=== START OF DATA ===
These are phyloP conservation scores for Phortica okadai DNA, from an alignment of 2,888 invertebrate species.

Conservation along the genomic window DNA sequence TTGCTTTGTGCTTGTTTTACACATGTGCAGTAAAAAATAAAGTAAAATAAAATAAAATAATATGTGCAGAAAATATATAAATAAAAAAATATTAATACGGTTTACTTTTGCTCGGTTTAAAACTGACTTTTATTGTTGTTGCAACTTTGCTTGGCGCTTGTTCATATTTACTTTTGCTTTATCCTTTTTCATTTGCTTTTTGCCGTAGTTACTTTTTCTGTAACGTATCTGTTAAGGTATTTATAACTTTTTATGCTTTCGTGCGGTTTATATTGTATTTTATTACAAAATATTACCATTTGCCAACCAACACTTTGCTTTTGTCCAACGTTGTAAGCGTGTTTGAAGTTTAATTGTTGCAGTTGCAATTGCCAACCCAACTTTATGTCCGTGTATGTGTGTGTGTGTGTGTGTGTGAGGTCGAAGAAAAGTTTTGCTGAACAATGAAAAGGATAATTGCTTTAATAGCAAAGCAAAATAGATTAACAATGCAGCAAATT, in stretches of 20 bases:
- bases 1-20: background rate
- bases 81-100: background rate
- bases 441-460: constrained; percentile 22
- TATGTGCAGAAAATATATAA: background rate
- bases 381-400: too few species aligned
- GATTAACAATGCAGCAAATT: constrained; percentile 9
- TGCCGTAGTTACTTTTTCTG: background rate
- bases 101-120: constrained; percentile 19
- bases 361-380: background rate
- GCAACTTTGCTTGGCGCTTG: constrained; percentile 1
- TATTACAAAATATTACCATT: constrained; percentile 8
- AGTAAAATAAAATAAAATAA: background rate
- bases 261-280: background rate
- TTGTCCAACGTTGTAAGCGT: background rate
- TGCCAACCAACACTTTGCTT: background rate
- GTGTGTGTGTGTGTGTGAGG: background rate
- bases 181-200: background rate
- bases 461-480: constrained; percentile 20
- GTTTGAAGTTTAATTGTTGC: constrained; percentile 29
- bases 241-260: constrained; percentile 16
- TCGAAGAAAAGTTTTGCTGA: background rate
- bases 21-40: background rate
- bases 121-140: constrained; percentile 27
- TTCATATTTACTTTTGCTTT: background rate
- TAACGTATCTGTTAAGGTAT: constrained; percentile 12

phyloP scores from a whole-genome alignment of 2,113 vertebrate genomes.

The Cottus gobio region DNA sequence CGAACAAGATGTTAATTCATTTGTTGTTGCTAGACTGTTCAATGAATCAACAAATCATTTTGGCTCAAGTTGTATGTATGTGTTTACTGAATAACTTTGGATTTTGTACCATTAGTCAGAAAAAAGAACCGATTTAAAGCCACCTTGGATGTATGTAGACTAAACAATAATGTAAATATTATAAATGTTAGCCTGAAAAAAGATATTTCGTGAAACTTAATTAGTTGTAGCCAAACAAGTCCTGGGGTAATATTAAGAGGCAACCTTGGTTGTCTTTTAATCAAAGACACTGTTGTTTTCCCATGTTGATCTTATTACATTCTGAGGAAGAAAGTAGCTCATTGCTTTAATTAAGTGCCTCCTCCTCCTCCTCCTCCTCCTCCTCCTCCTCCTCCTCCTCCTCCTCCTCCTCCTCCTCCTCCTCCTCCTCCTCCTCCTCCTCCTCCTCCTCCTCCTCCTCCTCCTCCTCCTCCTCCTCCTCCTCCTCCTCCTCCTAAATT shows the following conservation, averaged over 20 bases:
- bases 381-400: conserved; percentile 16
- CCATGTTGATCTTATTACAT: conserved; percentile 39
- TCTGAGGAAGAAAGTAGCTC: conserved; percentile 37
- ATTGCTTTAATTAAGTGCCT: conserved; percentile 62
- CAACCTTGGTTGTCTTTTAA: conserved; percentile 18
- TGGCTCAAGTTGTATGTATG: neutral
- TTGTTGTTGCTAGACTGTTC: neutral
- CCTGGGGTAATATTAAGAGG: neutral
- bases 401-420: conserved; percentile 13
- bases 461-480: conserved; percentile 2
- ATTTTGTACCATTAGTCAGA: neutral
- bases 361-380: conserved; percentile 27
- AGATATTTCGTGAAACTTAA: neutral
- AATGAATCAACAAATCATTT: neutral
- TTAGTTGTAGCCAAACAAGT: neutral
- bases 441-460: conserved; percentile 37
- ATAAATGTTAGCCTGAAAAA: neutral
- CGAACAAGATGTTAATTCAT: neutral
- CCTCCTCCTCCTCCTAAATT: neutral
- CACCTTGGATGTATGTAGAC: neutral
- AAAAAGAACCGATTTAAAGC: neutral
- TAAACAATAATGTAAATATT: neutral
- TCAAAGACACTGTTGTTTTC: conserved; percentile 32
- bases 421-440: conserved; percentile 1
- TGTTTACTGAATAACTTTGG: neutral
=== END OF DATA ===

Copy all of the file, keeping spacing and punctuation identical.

These are phyloP conservation scores for Phortica okadai DNA, from an alignment of 2,888 invertebrate species.

Conservation along the genomic window DNA sequence TTGCTTTGTGCTTGTTTTACACATGTGCAGTAAAAAATAAAGTAAAATAAAATAAAATAATATGTGCAGAAAATATATAAATAAAAAAATATTAATACGGTTTACTTTTGCTCGGTTTAAAACTGACTTTTATTGTTGTTGCAACTTTGCTTGGCGCTTGTTCATATTTACTTTTGCTTTATCCTTTTTCATTTGCTTTTTGCCGTAGTTACTTTTTCTGTAACGTATCTGTTAAGGTATTTATAACTTTTTATGCTTTCGTGCGGTTTATATTGTATTTTATTACAAAATATTACCATTTGCCAACCAACACTTTGCTTTTGTCCAACGTTGTAAGCGTGTTTGAAGTTTAATTGTTGCAGTTGCAATTGCCAACCCAACTTTATGTCCGTGTATGTGTGTGTGTGTGTGTGTGTGAGGTCGAAGAAAAGTTTTGCTGAACAATGAAAAGGATAATTGCTTTAATAGCAAAGCAAAATAGATTAACAATGCAGCAAATT, in stretches of 20 bases:
- bases 1-20: background rate
- bases 81-100: background rate
- bases 441-460: constrained; percentile 22
- TATGTGCAGAAAATATATAA: background rate
- bases 381-400: too few species aligned
- GATTAACAATGCAGCAAATT: constrained; percentile 9
- TGCCGTAGTTACTTTTTCTG: background rate
- bases 101-120: constrained; percentile 19
- bases 361-380: background rate
- GCAACTTTGCTTGGCGCTTG: constrained; percentile 1
- TATTACAAAATATTACCATT: constrained; percentile 8
- AGTAAAATAAAATAAAATAA: background rate
- bases 261-280: background rate
- TTGTCCAACGTTGTAAGCGT: background rate
- TGCCAACCAACACTTTGCTT: background rate
- GTGTGTGTGTGTGTGTGAGG: background rate
- bases 181-200: background rate
- bases 461-480: constrained; percentile 20
- GTTTGAAGTTTAATTGTTGC: constrained; percentile 29
- bases 241-260: constrained; percentile 16
- TCGAAGAAAAGTTTTGCTGA: background rate
- bases 21-40: background rate
- bases 121-140: constrained; percentile 27
- TTCATATTTACTTTTGCTTT: background rate
- TAACGTATCTGTTAAGGTAT: constrained; percentile 12

phyloP scores from a whole-genome alignment of 2,113 vertebrate genomes.

The Cottus gobio region DNA sequence CGAACAAGATGTTAATTCATTTGTTGTTGCTAGACTGTTCAATGAATCAACAAATCATTTTGGCTCAAGTTGTATGTATGTGTTTACTGAATAACTTTGGATTTTGTACCATTAGTCAGAAAAAAGAACCGATTTAAAGCCACCTTGGATGTATGTAGACTAAACAATAATGTAAATATTATAAATGTTAGCCTGAAAAAAGATATTTCGTGAAACTTAATTAGTTGTAGCCAAACAAGTCCTGGGGTAATATTAAGAGGCAACCTTGGTTGTCTTTTAATCAAAGACACTGTTGTTTTCCCATGTTGATCTTATTACATTCTGAGGAAGAAAGTAGCTCATTGCTTTAATTAAGTGCCTCCTCCTCCTCCTCCTCCTCCTCCTCCTCCTCCTCCTCCTCCTCCTCCTCCTCCTCCTCCTCCTCCTCCTCCTCCTCCTCCTCCTCCTCCTCCTCCTCCTCCTCCTCCTCCTCCTCCTCCTCCTCCTCCTCCTCCTAAATT shows the following conservation, averaged over 20 bases:
- bases 381-400: conserved; percentile 16
- CCATGTTGATCTTATTACAT: conserved; percentile 39
- TCTGAGGAAGAAAGTAGCTC: conserved; percentile 37
- ATTGCTTTAATTAAGTGCCT: conserved; percentile 62
- CAACCTTGGTTGTCTTTTAA: conserved; percentile 18
- TGGCTCAAGTTGTATGTATG: neutral
- TTGTTGTTGCTAGACTGTTC: neutral
- CCTGGGGTAATATTAAGAGG: neutral
- bases 401-420: conserved; percentile 13
- bases 461-480: conserved; percentile 2
- ATTTTGTACCATTAGTCAGA: neutral
- bases 361-380: conserved; percentile 27
- AGATATTTCGTGAAACTTAA: neutral
- AATGAATCAACAAATCATTT: neutral
- TTAGTTGTAGCCAAACAAGT: neutral
- bases 441-460: conserved; percentile 37
- ATAAATGTTAGCCTGAAAAA: neutral
- CGAACAAGATGTTAATTCAT: neutral
- CCTCCTCCTCCTCCTAAATT: neutral
- CACCTTGGATGTATGTAGAC: neutral
- AAAAAGAACCGATTTAAAGC: neutral
- TAAACAATAATGTAAATATT: neutral
- TCAAAGACACTGTTGTTTTC: conserved; percentile 32
- bases 421-440: conserved; percentile 1
- TGTTTACTGAATAACTTTGG: neutral